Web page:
VA privatization fight could erupt in confirmation hearing

VA privatization fight could erupt in confirmation hearing

Long-simmering tensions about privatizing the Department of Veterans Affairs (VA) could erupt into a confirmation battle over President TrumpDonald John TrumpHannity urges Trump not to fire 'anybody' after Rosenstein report Ben Carson appears to tie allegation against Kavanaugh to socialist plot Five takeaways from Cruz, O'Rourke's fiery first debate MORE's pick to lead the department. 

Trump’s decision to oust former VA Secretary David ShulkinDavid Jonathon ShulkinVeterans group sues to block advisers known as ‘Mar-a-Lago Crowd’ from influencing VA Mar-a-Lago insiders provided input on VA policy, personnel decisions: report Ahead of speech, Kansas City newspaper urges Trump to listen to veterans MORE late last month and replace him with White House physician Ronny Jackson stoked speculation that the White House wants to allow veterans more access to private-sector health-care providers.

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In an op-ed published in The New York Times just hours after he was removed, Shulkin blamed his ouster on forces within the administration that he said are pushing hard for privatization

“The advocates within the administration for privatizing VA health services ... saw me as an obstacle to privatization who had to be removed,” Shulkin wrote. 

Dismantling the department’s health-care system “is a terrible idea,” Shulkin wrote, adding that the private sector “is ill-prepared to handle the number and complexity of patients that would come from closing or downsizing VA hospitals and clinics.”

Groups like the Koch brothers-backed Concerned Veterans for America (CVA) are pushing to loosen current restrictions on veterans receiving private-sector care.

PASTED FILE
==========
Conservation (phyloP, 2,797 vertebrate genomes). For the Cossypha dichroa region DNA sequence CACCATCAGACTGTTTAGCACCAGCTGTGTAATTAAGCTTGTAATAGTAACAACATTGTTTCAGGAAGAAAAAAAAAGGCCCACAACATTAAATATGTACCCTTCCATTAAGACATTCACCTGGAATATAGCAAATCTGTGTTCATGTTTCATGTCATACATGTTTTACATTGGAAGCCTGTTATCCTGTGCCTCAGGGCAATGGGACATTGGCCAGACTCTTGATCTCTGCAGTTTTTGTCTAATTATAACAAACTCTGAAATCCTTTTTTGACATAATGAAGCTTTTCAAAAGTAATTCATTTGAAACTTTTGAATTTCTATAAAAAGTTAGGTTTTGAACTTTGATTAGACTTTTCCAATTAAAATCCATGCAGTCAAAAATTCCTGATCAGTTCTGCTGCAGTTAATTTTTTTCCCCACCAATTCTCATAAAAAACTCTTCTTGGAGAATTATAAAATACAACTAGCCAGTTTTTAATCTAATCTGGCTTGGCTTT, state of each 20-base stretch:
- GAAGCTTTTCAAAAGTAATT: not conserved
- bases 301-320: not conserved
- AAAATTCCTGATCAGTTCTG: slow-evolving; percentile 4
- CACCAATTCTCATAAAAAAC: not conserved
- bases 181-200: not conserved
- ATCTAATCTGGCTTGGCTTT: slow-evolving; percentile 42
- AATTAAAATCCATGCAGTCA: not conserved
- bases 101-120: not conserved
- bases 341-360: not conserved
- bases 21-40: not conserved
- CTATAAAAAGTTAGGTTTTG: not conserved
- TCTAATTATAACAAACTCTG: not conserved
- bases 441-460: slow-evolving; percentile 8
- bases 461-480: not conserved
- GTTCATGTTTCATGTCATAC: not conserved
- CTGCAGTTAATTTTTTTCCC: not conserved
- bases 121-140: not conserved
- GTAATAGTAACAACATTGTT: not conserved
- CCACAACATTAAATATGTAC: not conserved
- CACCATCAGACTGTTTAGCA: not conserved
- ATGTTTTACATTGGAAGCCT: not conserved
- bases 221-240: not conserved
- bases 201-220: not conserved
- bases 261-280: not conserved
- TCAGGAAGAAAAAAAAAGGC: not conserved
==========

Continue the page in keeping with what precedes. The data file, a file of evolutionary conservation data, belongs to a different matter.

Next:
Democrats and veterans’ advocates are concerned that the White House is taking those calls for privatizing the VA system seriously, but the VA denied last week that there is any push to privatize its health system.

“There is no effort underway to privatize VA, and to suggest otherwise is completely false and a red herring designed to distract and avoid honest debate on the real issues surrounding veterans’ health care,” the agency said in a statement.

Democrats and veterans’ advocacy groups have been wary of Republican efforts to privatize the VA since before Trump took office.

In a 2016 campaign rally in Virginia Beach, Trump called the VA corrupt and inefficient.

“Veterans should be guaranteed the right to choose their doctor and clinics, whether at a VA facility or at a private medical center,” Trump said. “We must extend this right to all veterans.”

Senate Democrats and veterans groups have not yet drawn any hard lines against Jackson, partly because they said they don’t know what his positions are.

Verna Jones, the executive director of the American Legion, said she would have to sit down and speak with Jackson before passing judgment on his nomination.

“It seems like people are putting the cart before the horse. Jackson hasn’t had a confirmation and none of us know his views,” Jones said. “To be clear, the Legion opposes privatization. How all this ties into Jackson — we owe it to him to wait and see." 

Jackson is an active-duty Navy admiral who has worked as the White House physician for three presidents. Lawmakers have expressed skepticism over whether Jackson, who doesn’t have experience working with the VA or managing a health-care organization, has the qualifications to run the agency.